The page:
Background: Since 2007, it is mandatory for the pharmaceutical companies to submit a Paediatric Investigation Plan to the Paediatric Committee at the European Medicines Agency for any drug in development in adults, and it often leads to the need to conduct a pharmacokinetic study in children. Pharmacokinetic studies in children raise ethical and methodological issues. Because of limitation of sampling times, appropriate methods, such as the population approach, are necessary for analysis of the pharmacokinetic data. The choice of the pharmacokinetic sampling design has an important impact on the precision of population parameter estimates. Approaches for design evaluation and optimization based on the evaluation of the Fisher information matrix (M(F)) have been proposed and are now implemented in several software packages, such as PFIM in R.
Objectives: The objectives of this work were to (1) develop a joint population pharmacokinetic model to describe the pharmacokinetic characteristics of a drug S and its active metabolite in children after intravenous drug administration from simulated plasma concentration-time data produced using physiologically based pharmacokinetic (PBPK) predictions; (2) optimize the pharmacokinetic sampling times for an upcoming clinical study using a multi-response design approach, considering clinical constraints; and (3) evaluate the resulting design taking data below the lower limit of quantification (BLQ) into account.
Methods: Plasma concentration-time profiles were simulated in children using a PBPK model previously developed with the software SIMCYP(®) for the parent drug and its active metabolite. Data were analysed using non-linear mixed-effect models with the software NONMEM(®), using a joint model for the parent drug and its metabolite. The population pharmacokinetic design, for the future study in 82 children from 2 to 18 years old, each receiving a single dose of the drug, was then optimized using PFIM, assuming identical times for parent and metabolite concentration measurements and considering clinical constraints. Design evaluation was based on the relative standard errors (RSEs) of the parameters of interest. In the final evaluation of the proposed design, an approach was used to assess the possible effect of BLQ concentrations on the design efficiency. This approach consists of rescaling the M(F), using, at each sampling time, the probability of observing a concentration BLQ computed from Monte-Carlo simulations.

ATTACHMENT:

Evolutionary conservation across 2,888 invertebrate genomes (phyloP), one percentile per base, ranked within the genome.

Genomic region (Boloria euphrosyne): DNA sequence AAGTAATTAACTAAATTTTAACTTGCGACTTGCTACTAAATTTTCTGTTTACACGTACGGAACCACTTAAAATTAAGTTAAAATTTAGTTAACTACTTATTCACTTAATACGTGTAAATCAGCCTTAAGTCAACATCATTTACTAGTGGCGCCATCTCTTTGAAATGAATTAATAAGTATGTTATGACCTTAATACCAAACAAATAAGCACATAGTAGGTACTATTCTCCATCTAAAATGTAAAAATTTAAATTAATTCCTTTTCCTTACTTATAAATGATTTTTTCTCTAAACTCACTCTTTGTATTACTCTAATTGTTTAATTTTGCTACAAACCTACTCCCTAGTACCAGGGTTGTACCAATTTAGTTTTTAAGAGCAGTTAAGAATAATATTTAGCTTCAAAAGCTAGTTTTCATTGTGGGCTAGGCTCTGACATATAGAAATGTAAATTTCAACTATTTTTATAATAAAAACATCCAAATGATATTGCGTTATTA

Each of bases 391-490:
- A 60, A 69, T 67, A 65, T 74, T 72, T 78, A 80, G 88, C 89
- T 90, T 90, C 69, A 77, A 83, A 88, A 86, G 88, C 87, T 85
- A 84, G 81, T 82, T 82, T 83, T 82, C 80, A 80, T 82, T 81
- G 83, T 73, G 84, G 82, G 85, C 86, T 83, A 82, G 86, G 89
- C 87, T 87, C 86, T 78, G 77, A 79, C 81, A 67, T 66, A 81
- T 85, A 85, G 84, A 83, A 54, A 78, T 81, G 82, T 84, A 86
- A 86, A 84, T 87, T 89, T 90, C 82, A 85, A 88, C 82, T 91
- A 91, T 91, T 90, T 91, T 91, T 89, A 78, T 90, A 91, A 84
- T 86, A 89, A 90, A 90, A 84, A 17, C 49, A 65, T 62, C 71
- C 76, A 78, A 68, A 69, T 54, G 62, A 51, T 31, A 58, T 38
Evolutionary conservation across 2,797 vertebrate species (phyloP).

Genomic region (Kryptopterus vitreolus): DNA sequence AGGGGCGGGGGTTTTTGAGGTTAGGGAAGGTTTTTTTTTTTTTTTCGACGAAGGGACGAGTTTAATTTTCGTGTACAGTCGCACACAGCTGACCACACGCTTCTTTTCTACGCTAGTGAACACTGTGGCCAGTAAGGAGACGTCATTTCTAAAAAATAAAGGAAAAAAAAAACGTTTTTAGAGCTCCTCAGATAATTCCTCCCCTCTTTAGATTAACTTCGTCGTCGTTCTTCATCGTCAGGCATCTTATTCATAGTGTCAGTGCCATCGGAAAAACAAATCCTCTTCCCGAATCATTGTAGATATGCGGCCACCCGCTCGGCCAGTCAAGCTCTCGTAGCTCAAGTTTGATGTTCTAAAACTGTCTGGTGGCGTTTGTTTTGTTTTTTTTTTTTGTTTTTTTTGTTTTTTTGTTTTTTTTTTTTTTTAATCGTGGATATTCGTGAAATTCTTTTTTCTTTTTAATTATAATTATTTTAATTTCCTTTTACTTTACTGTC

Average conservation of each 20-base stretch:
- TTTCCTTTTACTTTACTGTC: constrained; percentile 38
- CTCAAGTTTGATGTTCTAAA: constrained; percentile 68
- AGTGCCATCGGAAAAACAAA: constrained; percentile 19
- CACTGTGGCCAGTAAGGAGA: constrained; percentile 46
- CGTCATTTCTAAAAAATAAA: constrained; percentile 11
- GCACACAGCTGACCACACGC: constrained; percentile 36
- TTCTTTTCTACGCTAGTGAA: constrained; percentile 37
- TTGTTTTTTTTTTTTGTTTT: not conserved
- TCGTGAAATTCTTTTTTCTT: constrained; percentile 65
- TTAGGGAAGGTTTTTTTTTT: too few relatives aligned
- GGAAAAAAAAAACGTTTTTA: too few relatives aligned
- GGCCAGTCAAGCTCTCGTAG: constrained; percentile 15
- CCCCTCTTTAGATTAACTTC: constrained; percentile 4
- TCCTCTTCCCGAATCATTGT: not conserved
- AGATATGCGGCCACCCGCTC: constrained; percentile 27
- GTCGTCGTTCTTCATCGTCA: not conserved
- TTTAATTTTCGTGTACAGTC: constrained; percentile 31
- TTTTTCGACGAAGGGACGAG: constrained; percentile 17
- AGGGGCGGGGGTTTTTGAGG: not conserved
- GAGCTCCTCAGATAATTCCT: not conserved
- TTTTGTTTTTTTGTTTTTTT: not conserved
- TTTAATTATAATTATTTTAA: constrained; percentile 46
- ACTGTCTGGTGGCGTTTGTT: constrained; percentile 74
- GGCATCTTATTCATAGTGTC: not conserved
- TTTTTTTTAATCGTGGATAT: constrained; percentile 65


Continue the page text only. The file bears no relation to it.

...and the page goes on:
Results: A joint pharmacokinetic model with three compartments for the parent drug and one for its active metabolite, with random effects on four parameters, was used to fit the simulated PBPK concentration-time data. A combined error model best described the residual variability. Parameters and dose were expressed per kilogram of bodyweight. Reaching a compromise between PFIM results and clinical constraints, the optimal design was composed of four samples at 0.1, 1.8, 5 and 10 h after drug injection. This design predicted RSE lower than 30 % for the four parameters of interest. For this design, rescaling M(F) for BLQ data had very little influence on predicted RSE.
Conclusion: PFIM was a useful tool to find an optimal sampling design in children, considering clinical constraints. Even if it was not forecasted initially by the investigators, this approach showed that it was really necessary to include a late sampling time for all children. Moreover, we described an approach to evaluate designs assuming expected proportions of BLQ data are omitted.